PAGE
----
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Heritage & Culture

Book Review: Assisi to Gorton

A 2-minute read.

Subject: Victorian Manchester; Manchester history; Manchester heritage; Franciscan history.

By Father Agnellus Andrew; reviewed by Janet Wallwork, published 1938 (Historical Reprint Series).

Assisi to Gorton: A brief record of the work of the Franciscans in England, and especially their work in Gorton, 1861-1938, Father Agnellus Andrew, Monastery Publications (Historical Reprint Series), 108p, £4.99. First published in 1938. ISBN 978-0-95714-842-0

The Church and Friary of St Francis, Gorton – known locally as ‘Gorton Monastery’ – was built by Belgian Franciscans who arrived there in 1861. They engaged the famous church architect, Edward Welby Pugin, and over the next ten years, and with only limited resources, they constructed a magnificent church of cathedral-like proportions.

The church opened in 1872 but work to complete it continued for many years. It was consecrated in 1938 and this book was published to mark that occasion.

It gives first a brief account of the Franciscans in England, from the arrival of the first friars in 1224, followed by the story of their work and achievements in Gorton.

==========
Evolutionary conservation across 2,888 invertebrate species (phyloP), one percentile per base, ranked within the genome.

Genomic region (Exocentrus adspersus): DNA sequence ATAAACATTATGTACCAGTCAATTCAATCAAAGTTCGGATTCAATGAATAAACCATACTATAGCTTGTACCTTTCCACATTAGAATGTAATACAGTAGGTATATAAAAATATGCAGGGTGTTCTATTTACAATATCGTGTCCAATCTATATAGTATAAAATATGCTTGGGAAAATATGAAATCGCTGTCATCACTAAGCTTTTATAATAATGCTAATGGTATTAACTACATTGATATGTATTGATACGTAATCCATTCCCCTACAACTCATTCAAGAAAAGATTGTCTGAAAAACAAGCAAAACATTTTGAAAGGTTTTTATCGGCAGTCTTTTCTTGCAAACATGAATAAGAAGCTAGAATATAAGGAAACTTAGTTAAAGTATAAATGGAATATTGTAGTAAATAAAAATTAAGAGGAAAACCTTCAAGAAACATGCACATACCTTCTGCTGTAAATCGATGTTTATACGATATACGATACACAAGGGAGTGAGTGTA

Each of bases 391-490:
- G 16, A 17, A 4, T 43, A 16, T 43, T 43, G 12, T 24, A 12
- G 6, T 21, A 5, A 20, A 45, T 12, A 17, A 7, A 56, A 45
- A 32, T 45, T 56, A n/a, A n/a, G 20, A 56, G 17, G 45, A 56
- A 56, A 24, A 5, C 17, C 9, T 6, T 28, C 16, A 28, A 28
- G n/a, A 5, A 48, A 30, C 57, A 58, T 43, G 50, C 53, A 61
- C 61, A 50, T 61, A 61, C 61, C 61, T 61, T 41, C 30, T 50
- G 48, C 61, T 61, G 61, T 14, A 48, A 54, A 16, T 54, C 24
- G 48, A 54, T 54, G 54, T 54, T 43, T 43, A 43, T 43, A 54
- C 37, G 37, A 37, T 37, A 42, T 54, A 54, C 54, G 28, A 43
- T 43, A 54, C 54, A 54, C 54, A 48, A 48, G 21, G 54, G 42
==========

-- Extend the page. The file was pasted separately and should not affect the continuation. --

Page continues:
Although the friars left in 1989 their wonderful buildings survive. They now belong to a charity, The Monastery of St Francis and Gorton Trust, which rescued and restored them as a community, cultural and corporate venue. The Trust reprinted this little book to mark the 150th anniversary of the Franciscans in Gorton.

Father Agnellus Andrew was one of the best known and loved members of the Gorton community. He later found fame as a pioneer of religious broadcasting. In 1980, Father Agnellus was called to Rome where he was ordained a bishop and became the Vatican’s head of Press and Broadcasting Relations. Based at Gorton from 1932 to 1954, he was a charismatic and inspirational preacher. In this history of The Monastery he tells the Franciscan story simply and clearly.

Editor’s note: This book is available to buy in our Monastery Shop.